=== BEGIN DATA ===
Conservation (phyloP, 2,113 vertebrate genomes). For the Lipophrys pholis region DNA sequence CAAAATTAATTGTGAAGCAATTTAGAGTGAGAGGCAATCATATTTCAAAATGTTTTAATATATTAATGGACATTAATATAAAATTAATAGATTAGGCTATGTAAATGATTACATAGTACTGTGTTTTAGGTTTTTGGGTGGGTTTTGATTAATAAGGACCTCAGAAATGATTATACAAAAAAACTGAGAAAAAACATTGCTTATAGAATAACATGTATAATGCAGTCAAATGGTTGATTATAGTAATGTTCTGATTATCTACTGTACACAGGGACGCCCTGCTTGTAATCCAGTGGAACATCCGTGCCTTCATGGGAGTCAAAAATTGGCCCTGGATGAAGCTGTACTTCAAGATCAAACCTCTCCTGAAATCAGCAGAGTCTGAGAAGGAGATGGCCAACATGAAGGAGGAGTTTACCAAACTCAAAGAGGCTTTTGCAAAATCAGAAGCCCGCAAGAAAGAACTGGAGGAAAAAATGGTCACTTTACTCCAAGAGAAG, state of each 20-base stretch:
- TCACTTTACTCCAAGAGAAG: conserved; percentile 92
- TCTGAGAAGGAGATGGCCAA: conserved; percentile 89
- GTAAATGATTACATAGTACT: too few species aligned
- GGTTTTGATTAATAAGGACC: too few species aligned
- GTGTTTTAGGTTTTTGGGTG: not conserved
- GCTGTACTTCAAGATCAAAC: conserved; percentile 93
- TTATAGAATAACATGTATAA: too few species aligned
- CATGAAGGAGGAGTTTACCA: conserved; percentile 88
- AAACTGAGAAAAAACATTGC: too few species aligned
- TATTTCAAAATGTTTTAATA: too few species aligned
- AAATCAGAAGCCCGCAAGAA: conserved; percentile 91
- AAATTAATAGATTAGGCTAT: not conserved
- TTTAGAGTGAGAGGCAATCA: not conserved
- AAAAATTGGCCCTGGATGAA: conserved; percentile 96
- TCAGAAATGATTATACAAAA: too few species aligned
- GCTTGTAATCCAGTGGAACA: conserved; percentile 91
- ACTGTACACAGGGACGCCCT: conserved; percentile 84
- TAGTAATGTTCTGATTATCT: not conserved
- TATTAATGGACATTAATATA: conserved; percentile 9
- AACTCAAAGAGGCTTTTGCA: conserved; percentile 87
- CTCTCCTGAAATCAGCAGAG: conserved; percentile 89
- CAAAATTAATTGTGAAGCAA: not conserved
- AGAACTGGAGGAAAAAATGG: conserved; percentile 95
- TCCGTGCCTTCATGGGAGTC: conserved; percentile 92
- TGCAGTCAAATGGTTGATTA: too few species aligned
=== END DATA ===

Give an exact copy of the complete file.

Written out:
Conservation (phyloP, 2,113 vertebrate genomes). For the Lipophrys pholis region DNA sequence CAAAATTAATTGTGAAGCAATTTAGAGTGAGAGGCAATCATATTTCAAAATGTTTTAATATATTAATGGACATTAATATAAAATTAATAGATTAGGCTATGTAAATGATTACATAGTACTGTGTTTTAGGTTTTTGGGTGGGTTTTGATTAATAAGGACCTCAGAAATGATTATACAAAAAAACTGAGAAAAAACATTGCTTATAGAATAACATGTATAATGCAGTCAAATGGTTGATTATAGTAATGTTCTGATTATCTACTGTACACAGGGACGCCCTGCTTGTAATCCAGTGGAACATCCGTGCCTTCATGGGAGTCAAAAATTGGCCCTGGATGAAGCTGTACTTCAAGATCAAACCTCTCCTGAAATCAGCAGAGTCTGAGAAGGAGATGGCCAACATGAAGGAGGAGTTTACCAAACTCAAAGAGGCTTTTGCAAAATCAGAAGCCCGCAAGAAAGAACTGGAGGAAAAAATGGTCACTTTACTCCAAGAGAAG, state of each 20-base stretch:
- TCACTTTACTCCAAGAGAAG: conserved; percentile 92
- TCTGAGAAGGAGATGGCCAA: conserved; percentile 89
- GTAAATGATTACATAGTACT: too few species aligned
- GGTTTTGATTAATAAGGACC: too few species aligned
- GTGTTTTAGGTTTTTGGGTG: not conserved
- GCTGTACTTCAAGATCAAAC: conserved; percentile 93
- TTATAGAATAACATGTATAA: too few species aligned
- CATGAAGGAGGAGTTTACCA: conserved; percentile 88
- AAACTGAGAAAAAACATTGC: too few species aligned
- TATTTCAAAATGTTTTAATA: too few species aligned
- AAATCAGAAGCCCGCAAGAA: conserved; percentile 91
- AAATTAATAGATTAGGCTAT: not conserved
- TTTAGAGTGAGAGGCAATCA: not conserved
- AAAAATTGGCCCTGGATGAA: conserved; percentile 96
- TCAGAAATGATTATACAAAA: too few species aligned
- GCTTGTAATCCAGTGGAACA: conserved; percentile 91
- ACTGTACACAGGGACGCCCT: conserved; percentile 84
- TAGTAATGTTCTGATTATCT: not conserved
- TATTAATGGACATTAATATA: conserved; percentile 9
- AACTCAAAGAGGCTTTTGCA: conserved; percentile 87
- CTCTCCTGAAATCAGCAGAG: conserved; percentile 89
- CAAAATTAATTGTGAAGCAA: not conserved
- AGAACTGGAGGAAAAAATGG: conserved; percentile 95
- TCCGTGCCTTCATGGGAGTC: conserved; percentile 92
- TGCAGTCAAATGGTTGATTA: too few species aligned